. Saudi Arabia’s currency has been pegged to the dollar since 1986.
The link was forged after the Arab-Israeli War and the OPEC oil embargo against the United States in the early 1970s.
The process of reconciliation between the Saudis and the U.S. included a deal for the Saudis to invest their oil profits with the U.S. Treasury, and to price their oil in U.S. dollars on the international market. This created the mighty “petrodollar,” from which both the Saudi and American economies drew great benefits.
The Saudi riyal formally married the U.S. dollar in 1986, completing a financial fusion that provided much-desired stability to the rather volatile Saudi economy of that time. Decoupling the riyal from the dollar would be a major change for both countries and for the global oil market. Analysts have long considered such a change potentially cataclysmic but unlikely, especially while the Saudis are embarked on Crown Prince Mohammed bin Salman’s Saudi Vision 2030, an ambitious reform agenda to diversify their economy away from petroleum. Al-Jadaan said at the World Economic Forum (WEF) in Davos that Saudi Arabia is open to considering other currencies. “There are no issues with discussing how we settle our trade arrangements, whether it is in the U.S. dollar, whether it is the euro, whether it is the Saudi riyal. I don’t think we are waving away or ruling out any discussion that will help improve the trade around the world,” he said. Al-Jadaan said the Saudis wish to develop economic flexibility so they can build stronger economic relationships with other partners, specifically mentioning China, an eager customer for all manner of fossil fuels. “We enjoy a very strategic relationship with China and we enjoy that same strategic relationship with other nations including the U.S. and we want to develop that with Europe and other countries who are willing and able to work with us,” he said.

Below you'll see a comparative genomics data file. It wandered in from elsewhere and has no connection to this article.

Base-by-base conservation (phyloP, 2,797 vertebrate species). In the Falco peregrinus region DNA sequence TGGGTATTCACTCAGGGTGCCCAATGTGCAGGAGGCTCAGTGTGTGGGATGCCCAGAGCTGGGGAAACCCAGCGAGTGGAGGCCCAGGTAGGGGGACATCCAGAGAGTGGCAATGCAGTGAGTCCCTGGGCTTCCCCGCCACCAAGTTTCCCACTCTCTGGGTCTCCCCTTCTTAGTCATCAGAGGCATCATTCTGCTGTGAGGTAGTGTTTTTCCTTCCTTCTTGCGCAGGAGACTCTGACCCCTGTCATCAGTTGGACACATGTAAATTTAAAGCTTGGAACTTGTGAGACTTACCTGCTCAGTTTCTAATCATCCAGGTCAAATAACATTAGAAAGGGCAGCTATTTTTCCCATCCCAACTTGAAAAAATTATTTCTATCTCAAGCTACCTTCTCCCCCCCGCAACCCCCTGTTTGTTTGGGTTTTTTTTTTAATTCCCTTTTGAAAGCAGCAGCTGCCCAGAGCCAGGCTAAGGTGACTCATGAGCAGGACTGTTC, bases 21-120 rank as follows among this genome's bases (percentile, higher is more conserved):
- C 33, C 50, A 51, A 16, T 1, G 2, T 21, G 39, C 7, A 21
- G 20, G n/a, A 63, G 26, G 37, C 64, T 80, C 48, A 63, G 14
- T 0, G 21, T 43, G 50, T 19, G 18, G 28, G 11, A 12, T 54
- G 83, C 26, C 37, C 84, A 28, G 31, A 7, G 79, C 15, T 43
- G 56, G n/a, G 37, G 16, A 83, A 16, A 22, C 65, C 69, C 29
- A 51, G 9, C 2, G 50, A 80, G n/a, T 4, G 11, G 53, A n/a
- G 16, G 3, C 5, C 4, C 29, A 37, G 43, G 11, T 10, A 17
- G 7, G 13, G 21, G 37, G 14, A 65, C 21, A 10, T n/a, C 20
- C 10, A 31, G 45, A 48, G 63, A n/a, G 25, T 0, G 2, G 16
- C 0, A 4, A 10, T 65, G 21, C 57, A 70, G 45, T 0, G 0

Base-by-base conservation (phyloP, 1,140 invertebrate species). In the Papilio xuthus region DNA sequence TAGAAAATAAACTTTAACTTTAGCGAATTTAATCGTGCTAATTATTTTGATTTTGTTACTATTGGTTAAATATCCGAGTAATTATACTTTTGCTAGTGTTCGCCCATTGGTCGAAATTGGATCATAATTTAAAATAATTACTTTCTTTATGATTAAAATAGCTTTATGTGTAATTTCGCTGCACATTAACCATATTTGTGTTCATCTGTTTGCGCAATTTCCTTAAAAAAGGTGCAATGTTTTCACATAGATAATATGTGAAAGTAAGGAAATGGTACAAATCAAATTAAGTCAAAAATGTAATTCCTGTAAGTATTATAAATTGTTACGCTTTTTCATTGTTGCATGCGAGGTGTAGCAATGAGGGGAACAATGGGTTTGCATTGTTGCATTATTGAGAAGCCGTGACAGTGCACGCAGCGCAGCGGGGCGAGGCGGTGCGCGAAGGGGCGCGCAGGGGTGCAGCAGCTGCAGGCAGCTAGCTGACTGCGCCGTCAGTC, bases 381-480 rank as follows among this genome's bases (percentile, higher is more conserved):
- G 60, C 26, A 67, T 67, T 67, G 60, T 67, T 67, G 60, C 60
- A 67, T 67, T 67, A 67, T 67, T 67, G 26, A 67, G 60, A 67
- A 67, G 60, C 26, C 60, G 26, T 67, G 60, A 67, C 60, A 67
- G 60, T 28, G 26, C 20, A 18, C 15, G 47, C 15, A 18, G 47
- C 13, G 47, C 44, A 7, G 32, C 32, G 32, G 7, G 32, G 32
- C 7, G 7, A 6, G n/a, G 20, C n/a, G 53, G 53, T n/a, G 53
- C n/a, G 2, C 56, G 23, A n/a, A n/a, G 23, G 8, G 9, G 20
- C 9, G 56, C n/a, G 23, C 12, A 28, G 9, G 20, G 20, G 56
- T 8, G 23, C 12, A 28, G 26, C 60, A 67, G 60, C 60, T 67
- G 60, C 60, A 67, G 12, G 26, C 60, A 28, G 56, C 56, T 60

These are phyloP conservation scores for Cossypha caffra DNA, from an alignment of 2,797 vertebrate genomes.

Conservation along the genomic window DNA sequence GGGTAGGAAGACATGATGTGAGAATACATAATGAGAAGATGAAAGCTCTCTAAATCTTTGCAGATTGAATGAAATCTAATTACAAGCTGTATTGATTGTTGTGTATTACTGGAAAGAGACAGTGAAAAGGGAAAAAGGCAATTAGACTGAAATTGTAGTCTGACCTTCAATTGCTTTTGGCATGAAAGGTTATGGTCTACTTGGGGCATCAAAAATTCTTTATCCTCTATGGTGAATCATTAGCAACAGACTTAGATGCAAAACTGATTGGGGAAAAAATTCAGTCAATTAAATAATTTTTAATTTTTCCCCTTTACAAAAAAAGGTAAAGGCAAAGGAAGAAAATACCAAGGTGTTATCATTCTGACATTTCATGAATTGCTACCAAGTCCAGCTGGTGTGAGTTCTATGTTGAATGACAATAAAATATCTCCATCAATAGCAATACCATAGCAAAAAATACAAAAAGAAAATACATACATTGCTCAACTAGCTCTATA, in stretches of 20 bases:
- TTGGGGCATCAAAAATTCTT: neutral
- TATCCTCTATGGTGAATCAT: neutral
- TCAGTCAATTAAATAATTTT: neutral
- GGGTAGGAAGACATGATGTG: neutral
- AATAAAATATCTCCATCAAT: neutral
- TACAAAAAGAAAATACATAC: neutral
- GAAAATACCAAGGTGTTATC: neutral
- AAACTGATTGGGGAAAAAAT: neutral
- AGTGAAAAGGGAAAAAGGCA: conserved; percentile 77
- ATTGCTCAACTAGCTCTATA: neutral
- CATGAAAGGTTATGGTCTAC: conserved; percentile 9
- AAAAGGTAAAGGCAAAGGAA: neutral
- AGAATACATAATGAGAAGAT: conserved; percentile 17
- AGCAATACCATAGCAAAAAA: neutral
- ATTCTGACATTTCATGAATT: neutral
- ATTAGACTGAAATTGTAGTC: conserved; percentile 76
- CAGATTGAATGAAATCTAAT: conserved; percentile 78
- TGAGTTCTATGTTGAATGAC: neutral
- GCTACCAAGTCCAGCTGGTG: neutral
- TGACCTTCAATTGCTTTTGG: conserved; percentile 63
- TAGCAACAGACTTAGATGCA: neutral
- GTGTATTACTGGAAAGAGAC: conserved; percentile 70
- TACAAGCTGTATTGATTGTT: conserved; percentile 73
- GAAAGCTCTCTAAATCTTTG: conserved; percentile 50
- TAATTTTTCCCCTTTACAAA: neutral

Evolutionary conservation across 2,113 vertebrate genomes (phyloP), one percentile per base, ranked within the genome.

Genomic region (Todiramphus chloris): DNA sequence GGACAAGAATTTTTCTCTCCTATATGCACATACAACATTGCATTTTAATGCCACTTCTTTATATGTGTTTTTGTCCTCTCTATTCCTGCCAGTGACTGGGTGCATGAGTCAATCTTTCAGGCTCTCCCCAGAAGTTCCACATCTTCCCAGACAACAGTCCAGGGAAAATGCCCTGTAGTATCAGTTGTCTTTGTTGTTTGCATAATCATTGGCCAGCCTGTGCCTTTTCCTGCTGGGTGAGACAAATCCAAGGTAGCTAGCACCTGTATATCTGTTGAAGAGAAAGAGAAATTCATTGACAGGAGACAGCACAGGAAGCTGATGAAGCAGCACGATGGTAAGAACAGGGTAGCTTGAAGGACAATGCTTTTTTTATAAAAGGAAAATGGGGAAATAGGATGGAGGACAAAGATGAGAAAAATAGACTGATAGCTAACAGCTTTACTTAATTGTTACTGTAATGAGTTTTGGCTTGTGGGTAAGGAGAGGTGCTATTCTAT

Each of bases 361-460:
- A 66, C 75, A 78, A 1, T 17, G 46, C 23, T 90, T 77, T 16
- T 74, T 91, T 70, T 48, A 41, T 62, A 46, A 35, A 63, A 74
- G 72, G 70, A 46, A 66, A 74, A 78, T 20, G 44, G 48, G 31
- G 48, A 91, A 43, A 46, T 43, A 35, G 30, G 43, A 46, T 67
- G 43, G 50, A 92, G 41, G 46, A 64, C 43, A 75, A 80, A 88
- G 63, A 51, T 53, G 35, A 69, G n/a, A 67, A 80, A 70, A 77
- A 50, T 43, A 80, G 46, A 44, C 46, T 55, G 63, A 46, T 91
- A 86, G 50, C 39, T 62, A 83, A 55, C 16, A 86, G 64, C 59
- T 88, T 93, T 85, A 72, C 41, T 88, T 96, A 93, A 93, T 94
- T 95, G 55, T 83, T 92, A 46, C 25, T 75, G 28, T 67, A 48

The Saudi finance minister added that working with other currencies would make it easier for Saudi Arabia to participate in multinational programs to shore up “vulnerable” economies, particularly Pakistan. Chinese dictator Xi Jinping told a summit of Gulf Arab leaders in Riyadh in December that Beijing wants to buy oil and gas with yuan. Crown Prince Mohammed bin Salman (MBS) held two summits with Xi during his trip, during which the two signed several partnership agreements. Last month Saudi Arabia signed a deal with China’s telecom giant Huawei for cloud computing services, despite U.S. warnings that Huawei equipment poses security risks. “We don’t see this as a zero sum game. We do not believe in polarization or in choosing between sides,” Saudi Foreign Minister Prince Faisal bin Farhan al-Saud said reassuringly. MBS has clearly been seeking to realign and diversify Saudi Arabia’s international connections ever since President Joe Biden threatened to make him a global “pariah” during the 2019 Democrat Party primary. Biden was later reduced to begging MBS for oil – to no avail – and may soon find himself begging for MBS to keep the riyal pegged to the dollar. Another Saudi diplomat, Minister of State for Foreign Affairs Adel al-Jubeir, strongly hinted from Davos on Wednesday that Biden could win some points with Riyadh by putting the moribund Iran nuclear deal out of its misery and working harder to prevent Tehran from obtaining nuclear weapons. .
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